The Commune

Thomas Vinterberg’s broad, histrionic, blackly comedic social satire doesn’t work on any level

The Commune PosterIn what universe does Thomas Vinterberg’s “The Commune” make sense? The thinly drawn characters in this stagey, maudlin, histrionic dreck seem driven by pages that must’ve vanished from the script. They leap from broad character types to wild hippies in no time flat, act completely out of line and ultimately enable the film’s dirtbag protagonist to carry on an affair. Chalk it up to the lifestyles of those crazy Danes, I guess.

A nuclear family of a middle-aged couple, Erik and Anna, and their teenage daughter Freja, inherits a massive home too large for them to live in and maintain on their own, so they invite some old friends as roommates but agree to a communal arrangement. In preliminary interviews they reveal themselves as a square, a drifter, a burnout, a hippie and a strict mother with a dying toddler son, but before long they’re all laughing drunkenly and jumping into the ocean naked. Good times. Continue reading “The Commune”

A War

AWarPoster“A War,” the Danish film nominated for this year’s Best Foreign Language Oscar, is the rare war film to consider a soldier’s practical war as well as a moral one. It’s not just about coping with life after war, but about how a soldier faces hard decisions and consequences upon returning home.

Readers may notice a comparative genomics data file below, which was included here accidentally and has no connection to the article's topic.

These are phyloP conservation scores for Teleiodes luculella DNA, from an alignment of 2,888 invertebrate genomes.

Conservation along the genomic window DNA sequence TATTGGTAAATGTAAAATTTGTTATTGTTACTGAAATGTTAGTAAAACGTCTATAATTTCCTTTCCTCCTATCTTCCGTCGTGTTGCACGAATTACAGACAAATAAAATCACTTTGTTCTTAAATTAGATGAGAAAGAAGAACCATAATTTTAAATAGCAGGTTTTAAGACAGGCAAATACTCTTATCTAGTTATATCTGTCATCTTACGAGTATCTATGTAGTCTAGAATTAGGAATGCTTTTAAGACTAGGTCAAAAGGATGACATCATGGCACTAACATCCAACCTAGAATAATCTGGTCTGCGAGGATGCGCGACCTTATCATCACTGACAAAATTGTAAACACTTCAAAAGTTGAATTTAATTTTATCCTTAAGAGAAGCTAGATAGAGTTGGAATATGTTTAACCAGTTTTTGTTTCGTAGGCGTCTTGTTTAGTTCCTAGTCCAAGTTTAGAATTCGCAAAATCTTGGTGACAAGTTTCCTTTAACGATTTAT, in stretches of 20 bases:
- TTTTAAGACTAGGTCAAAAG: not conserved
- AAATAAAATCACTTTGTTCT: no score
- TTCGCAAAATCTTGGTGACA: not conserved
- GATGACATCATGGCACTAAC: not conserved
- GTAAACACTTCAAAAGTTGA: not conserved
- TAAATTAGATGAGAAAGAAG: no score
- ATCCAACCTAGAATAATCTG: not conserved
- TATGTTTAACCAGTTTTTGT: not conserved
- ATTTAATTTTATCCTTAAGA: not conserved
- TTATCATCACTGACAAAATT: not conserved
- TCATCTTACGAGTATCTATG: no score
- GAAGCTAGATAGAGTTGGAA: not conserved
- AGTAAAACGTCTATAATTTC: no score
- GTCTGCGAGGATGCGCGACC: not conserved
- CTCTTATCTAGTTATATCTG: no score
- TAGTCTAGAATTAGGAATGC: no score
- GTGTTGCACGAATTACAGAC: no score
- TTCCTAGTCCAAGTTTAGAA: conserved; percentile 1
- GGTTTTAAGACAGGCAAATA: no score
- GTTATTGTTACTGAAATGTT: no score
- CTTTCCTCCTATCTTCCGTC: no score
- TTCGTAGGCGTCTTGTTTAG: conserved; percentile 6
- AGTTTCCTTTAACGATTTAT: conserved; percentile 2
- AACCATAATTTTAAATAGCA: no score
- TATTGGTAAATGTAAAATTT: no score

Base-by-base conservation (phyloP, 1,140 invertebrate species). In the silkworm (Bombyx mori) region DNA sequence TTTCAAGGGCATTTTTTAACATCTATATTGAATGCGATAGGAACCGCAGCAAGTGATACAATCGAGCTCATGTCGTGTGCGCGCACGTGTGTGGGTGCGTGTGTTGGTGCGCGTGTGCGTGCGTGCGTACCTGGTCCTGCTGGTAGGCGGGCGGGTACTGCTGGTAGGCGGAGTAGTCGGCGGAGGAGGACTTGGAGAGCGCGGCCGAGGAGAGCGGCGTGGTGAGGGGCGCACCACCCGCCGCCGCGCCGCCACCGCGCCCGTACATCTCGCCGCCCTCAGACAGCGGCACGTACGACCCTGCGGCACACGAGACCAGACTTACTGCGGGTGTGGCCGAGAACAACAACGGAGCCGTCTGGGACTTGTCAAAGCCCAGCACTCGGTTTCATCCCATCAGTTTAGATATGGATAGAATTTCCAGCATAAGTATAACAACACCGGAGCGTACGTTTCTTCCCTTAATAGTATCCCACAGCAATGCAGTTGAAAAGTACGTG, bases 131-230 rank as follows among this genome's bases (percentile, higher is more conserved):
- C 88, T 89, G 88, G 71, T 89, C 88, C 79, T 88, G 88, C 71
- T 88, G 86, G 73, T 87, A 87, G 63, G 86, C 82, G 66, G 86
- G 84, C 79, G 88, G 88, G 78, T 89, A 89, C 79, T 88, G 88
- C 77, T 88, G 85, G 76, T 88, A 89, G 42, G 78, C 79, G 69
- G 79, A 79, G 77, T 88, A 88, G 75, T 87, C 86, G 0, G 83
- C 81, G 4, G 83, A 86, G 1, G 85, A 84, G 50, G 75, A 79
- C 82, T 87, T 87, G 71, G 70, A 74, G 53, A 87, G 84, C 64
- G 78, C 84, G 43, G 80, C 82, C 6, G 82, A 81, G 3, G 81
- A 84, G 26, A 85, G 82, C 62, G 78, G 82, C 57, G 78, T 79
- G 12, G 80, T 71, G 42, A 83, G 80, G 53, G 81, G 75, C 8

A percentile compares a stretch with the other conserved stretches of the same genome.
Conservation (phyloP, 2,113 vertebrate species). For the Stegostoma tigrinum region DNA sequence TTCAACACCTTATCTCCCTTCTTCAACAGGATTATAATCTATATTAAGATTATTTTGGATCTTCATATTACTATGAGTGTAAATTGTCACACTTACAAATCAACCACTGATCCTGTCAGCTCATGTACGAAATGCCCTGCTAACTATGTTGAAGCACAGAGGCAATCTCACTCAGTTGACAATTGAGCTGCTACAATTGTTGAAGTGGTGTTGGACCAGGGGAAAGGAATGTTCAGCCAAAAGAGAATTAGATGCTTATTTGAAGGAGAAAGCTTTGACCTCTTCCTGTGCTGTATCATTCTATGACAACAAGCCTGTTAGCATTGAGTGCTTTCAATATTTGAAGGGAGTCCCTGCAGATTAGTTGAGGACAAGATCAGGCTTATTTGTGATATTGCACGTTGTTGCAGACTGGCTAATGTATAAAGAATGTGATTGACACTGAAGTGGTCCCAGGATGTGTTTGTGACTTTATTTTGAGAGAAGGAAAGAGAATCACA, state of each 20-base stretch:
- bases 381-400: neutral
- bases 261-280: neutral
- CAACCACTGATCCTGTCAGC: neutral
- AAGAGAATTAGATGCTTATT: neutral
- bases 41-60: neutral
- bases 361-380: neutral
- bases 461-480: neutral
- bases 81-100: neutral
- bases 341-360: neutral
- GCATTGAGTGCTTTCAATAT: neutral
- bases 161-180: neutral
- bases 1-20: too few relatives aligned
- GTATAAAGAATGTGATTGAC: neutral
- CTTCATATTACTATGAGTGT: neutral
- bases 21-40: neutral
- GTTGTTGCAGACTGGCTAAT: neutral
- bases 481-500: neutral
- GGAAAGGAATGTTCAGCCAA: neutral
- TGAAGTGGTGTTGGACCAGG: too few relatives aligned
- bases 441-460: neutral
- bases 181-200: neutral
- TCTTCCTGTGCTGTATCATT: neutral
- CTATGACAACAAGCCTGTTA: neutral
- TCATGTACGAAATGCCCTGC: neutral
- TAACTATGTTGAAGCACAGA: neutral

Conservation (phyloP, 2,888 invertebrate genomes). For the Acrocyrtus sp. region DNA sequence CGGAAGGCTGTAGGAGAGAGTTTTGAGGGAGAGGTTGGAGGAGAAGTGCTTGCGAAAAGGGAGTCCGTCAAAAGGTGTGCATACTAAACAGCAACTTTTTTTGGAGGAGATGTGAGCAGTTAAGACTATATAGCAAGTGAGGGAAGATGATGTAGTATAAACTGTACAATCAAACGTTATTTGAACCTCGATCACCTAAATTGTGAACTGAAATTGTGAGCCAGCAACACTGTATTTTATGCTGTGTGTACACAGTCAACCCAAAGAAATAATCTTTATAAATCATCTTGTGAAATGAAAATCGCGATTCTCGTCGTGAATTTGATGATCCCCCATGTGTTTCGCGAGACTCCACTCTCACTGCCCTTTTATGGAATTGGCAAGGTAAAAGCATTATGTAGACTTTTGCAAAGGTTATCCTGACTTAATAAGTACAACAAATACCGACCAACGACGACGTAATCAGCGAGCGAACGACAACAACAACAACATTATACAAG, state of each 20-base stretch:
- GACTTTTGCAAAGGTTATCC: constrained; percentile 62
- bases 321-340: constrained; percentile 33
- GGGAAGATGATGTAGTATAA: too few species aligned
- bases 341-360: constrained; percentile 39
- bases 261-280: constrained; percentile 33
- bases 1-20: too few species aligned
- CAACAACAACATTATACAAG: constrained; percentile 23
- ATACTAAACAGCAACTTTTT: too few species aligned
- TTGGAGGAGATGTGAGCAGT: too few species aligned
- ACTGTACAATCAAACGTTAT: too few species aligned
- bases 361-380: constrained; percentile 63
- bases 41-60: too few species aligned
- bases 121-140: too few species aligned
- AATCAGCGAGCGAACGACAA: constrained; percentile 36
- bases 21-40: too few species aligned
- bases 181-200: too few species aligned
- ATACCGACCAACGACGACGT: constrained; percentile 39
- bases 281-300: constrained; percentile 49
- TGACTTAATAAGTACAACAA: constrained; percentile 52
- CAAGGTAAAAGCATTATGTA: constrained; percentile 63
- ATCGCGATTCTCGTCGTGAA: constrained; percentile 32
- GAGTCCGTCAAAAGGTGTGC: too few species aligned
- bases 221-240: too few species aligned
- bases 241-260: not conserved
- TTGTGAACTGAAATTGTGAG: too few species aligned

Claus (Pilou Asbæk) is a commanding officer leading patrols of local villages in Afghanistan. A 21-year-old under his command dies from an IED and his platoon begins to question why they’re risking their lives. Claus’s message is a humanitarian one of needing to protect the local communities, and already this war film has a different feel from the flag-waving American actioners.

It’s all slow burn suspense until on one campaign Claus and his squad is pinned down by enemy fire in a chaotic battle in which we never actually see the attackers. Claus orders an air strike and saves the life of one of his men. The heroics are handled modestly, with the wounded warrior via a remote satellite feed communicating his gratitude through an amusing series of paper signs. But awaiting Claus is an accusation that he bombed a region without having visual confirmation of the enemy’s presence, ultimately killing civilians as a result.

The chaos of that scene actually serves a narrative purpose. The back half of “A War” becomes a courtroom drama in which Claus faces charges that all hinge on what exactly happened. Director and screenwriter Tobias Lindholm poses a practical dilemma in which a good man who made a tough decision in the heat of the moment, choosing one life over the lives of innocents, now has to face the consequences at the hand of the country he serves.